Despite recent interest rate hikes to tame inflation, American consumers still pay higher for items ranging from housing to groceries.
The US economy continues to be roiled by price pressures, as seen in Thursday’s CPI report.
The overall CPI stood at 8.2% in September and stayed above 8% for the eighth month. A drop in fuel prices has not helped much in weathering bad news.
Sectors with the fastest price rise
The housing component of the overall consumer price is around a third, with food and medical care accounting for the balance among the main contributors to the rise in CPI in September.
As per data from the Bureau of Labour Statistics, the shelters and owners’ equivalent rent increased by 0.8% in September over the previous month, which was the highest since 1990. On an annual basis, both measures increased by, on average, 6.7%. In the meantime, the mortgage rates in the US rose to 6.92 %, which is the highest since April this year.
Grocery prices increased 13% compared to a year ago, with items like cookies, flour, canned fruits, vegetables, and turkeys all rising to the maximum. The food index at employee sites and schools jumped 45% in September from the previous month and 91% annually.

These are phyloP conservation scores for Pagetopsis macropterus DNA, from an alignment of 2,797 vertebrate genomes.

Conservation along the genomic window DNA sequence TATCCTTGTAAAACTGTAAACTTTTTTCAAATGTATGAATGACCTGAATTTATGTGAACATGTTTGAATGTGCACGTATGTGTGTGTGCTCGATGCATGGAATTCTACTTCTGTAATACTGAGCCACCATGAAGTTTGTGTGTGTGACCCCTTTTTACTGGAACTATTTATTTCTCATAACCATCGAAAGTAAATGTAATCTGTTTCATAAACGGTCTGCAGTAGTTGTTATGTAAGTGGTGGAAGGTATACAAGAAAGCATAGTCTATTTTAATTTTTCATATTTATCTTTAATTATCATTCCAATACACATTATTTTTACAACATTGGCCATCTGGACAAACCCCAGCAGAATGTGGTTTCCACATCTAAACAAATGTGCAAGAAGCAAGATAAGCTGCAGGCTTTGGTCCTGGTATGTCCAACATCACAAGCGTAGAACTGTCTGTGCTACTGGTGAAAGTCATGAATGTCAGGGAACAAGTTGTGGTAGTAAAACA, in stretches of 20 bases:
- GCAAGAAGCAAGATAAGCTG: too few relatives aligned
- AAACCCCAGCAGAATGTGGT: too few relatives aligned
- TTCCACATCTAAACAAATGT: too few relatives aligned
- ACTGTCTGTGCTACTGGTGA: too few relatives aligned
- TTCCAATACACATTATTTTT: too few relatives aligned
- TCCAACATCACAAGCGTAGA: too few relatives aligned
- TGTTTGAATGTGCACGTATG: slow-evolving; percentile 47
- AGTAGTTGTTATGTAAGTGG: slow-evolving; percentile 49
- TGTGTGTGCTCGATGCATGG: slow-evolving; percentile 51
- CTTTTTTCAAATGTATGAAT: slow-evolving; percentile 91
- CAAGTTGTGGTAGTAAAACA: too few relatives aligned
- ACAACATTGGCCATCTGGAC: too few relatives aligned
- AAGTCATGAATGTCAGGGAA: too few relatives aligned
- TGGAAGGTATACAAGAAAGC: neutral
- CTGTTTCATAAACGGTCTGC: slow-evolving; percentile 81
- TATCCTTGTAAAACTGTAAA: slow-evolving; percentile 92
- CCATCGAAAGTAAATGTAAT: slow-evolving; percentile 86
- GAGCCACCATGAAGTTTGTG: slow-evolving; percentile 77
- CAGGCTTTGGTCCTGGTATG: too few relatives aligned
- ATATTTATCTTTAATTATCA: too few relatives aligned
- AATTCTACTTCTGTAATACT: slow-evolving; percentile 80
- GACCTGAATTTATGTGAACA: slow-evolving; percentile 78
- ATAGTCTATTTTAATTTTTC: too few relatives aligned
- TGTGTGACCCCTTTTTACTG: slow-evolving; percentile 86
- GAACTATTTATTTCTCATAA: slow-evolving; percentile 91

The proposed merger of retailing supermarket giants Albertsons and Kroger will face obstacles when food prices are soaring. Antitrust officials eye mergers strictly, while politicians blame corporate greed for price rises.
Fuel prices dropped in September, as per Thursday’s report. However, the prices at the gasoline stations have been rising steadily since touching a six-month low last month and then climbing 7% in the next four weeks.
Candy and chewing gum prices were not spared either, and they jumped 13.1% in September compared to last year, the highest ever. The drought hit the beet sugar crop in northern states, increasing refined sugar prices and affecting candy prices.
The I series saving bonds are popular among consumers as they are known to protect them from inflation. However, I Bonds purchased after October will yield only 6.47% against the record peak of 9.62%. The yield is linked to the last six months’ inflation rate, which slowed down compared to the previous half.
Consumer prices increased 8.2 % in September.
The price rise is across the US, but they are not consistent among the states. Tampa, Florida, has topped the list of inflation rising faster than other metro cities, and in September, it showed inflation of double digits.
The monthly rates, when calculated annually, show a sharp increase in goods and services. Fresh Vegetables and fruits have gone up 19.4%, while processed ones have increased by 24.9%. Dining out expenses have gone up 11.9%, and even auto expenses are affecting the wallets of American consumers. Motor insurance increased by 20.6% annually, and repair costs up by 24.9%. Car rental services also rose by 35%.
News source: Bloomberg